The Intercultural Student Teaching (IST) Program at Capital University is an optional, challenging and rewarding supplement to conventional in-state student teaching through which participants request placements in cooperating schools, families and communities in Australia, China, Costa Rica, Czech Republic, Ecuador, England, Greece, India, Ireland, Italy, Japan, New Zealand, Norway, Russia, Scotland, Spain, Tanzania or Wales. Participation in the IST program
does not extend your time at Capital, as it is completed during your regular semester of student teaching. Capital University students seeking licensure in early childhood, secondary and intervention education as well as music and art education may participate in the program.
The IST program is organized around three stages:
Stage 1: Preparatory Phase
During the preparatory phase, project applicants will:
- Attend EDUC 283 class (2 credits) sessions and participate in the Spring Workshop.
- Read articles on education, history, culture and contemporary issues (social, economic, political) in the host nation.
- Submit overseas placement application.
Stage 2: Ohio Student Teaching
- Participants in the IST Program will successfully complete 10 weeks of student teaching in an Ohio elementary or secondary school before reporting overseas.
Stage 3: The Overseas Student Teaching Experience
- The overseas placement period spans six to eight weeks.
- Housing in the overseas community is typically arranged by the head teacher of the school that accepts the student teacher.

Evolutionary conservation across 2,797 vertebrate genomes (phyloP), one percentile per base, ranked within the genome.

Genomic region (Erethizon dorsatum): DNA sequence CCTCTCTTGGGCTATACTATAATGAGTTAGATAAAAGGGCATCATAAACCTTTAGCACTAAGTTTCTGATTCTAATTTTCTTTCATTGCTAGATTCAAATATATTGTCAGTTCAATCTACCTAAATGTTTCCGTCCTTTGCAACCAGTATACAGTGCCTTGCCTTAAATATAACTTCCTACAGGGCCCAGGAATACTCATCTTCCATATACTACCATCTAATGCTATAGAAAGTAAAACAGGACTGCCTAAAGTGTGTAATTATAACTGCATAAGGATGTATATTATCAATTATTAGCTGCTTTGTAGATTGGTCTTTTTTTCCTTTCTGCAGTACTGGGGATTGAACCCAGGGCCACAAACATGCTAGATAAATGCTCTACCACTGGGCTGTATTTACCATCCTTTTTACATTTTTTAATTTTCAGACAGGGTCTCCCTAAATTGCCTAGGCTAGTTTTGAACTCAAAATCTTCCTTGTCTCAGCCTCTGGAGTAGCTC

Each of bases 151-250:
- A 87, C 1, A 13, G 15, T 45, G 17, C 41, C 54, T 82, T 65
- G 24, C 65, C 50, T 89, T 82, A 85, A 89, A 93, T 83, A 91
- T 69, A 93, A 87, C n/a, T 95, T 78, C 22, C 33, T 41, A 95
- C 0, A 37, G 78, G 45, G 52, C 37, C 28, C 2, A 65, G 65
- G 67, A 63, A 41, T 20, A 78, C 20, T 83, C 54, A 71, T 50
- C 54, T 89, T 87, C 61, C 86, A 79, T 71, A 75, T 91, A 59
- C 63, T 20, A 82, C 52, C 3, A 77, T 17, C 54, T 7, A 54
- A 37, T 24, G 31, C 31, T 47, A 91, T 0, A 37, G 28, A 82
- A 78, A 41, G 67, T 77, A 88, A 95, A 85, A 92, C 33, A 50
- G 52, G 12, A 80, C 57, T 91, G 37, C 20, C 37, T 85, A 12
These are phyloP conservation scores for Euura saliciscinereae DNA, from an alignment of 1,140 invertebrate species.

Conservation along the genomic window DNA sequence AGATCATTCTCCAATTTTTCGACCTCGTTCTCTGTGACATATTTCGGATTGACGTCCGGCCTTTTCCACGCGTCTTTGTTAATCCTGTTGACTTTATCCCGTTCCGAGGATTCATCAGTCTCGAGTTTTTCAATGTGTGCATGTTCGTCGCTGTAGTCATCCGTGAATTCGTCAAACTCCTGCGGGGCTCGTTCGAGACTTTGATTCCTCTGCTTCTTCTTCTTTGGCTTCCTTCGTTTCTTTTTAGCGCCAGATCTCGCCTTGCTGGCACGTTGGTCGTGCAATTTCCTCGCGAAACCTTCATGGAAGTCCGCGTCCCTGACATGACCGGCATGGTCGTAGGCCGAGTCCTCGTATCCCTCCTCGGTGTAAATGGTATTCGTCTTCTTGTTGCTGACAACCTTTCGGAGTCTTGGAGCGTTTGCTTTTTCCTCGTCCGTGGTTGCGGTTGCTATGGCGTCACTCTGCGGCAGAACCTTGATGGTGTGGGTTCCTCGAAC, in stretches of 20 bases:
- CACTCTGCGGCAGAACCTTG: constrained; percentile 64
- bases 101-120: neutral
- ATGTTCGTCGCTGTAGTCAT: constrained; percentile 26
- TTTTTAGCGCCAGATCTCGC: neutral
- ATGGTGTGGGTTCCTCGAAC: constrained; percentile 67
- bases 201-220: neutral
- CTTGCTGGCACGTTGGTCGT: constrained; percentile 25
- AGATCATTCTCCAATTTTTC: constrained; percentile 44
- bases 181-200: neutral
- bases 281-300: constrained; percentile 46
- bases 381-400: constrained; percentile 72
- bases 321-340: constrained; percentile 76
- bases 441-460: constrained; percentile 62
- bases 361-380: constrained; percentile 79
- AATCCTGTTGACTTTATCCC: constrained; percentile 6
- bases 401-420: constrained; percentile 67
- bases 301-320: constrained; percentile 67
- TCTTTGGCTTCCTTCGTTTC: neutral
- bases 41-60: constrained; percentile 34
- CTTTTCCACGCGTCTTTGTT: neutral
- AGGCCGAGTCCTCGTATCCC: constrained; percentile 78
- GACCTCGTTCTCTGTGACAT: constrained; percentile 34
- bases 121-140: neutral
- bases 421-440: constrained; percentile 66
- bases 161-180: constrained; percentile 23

- IST program participants should expect differences in organization, structure, procedures and philosophy between their Ohio schools and host nation schools. Such differences will be explored during the preparatory phase of the IST program in EDUC 283.
NAVAJO NATION PROGRAM
In partnership with Global Gateway for Teachers, Capital University is now offering Navajo Nation Program, another unique student teaching and cultural immersion experience. Student teachers live and work for a full semester on a Navajo Reservation in Arizona, New Mexico or Utah. There, they teach in either a public reservation school or a Bureau of Indian Education school. In exchange for room and board in reservation dorms, student teachers coordinate after-school activities for students staying in the dorms, provide tutoring and homework assistance, or help in the dorm cafeteria. The goal is to become a part of the community. Student teachers may visit students’ homes, develop personal friendships with the adults they work with at school and in the dorms, attend tribal council meetings, and observe and participate in tribal celebrations and ceremonies.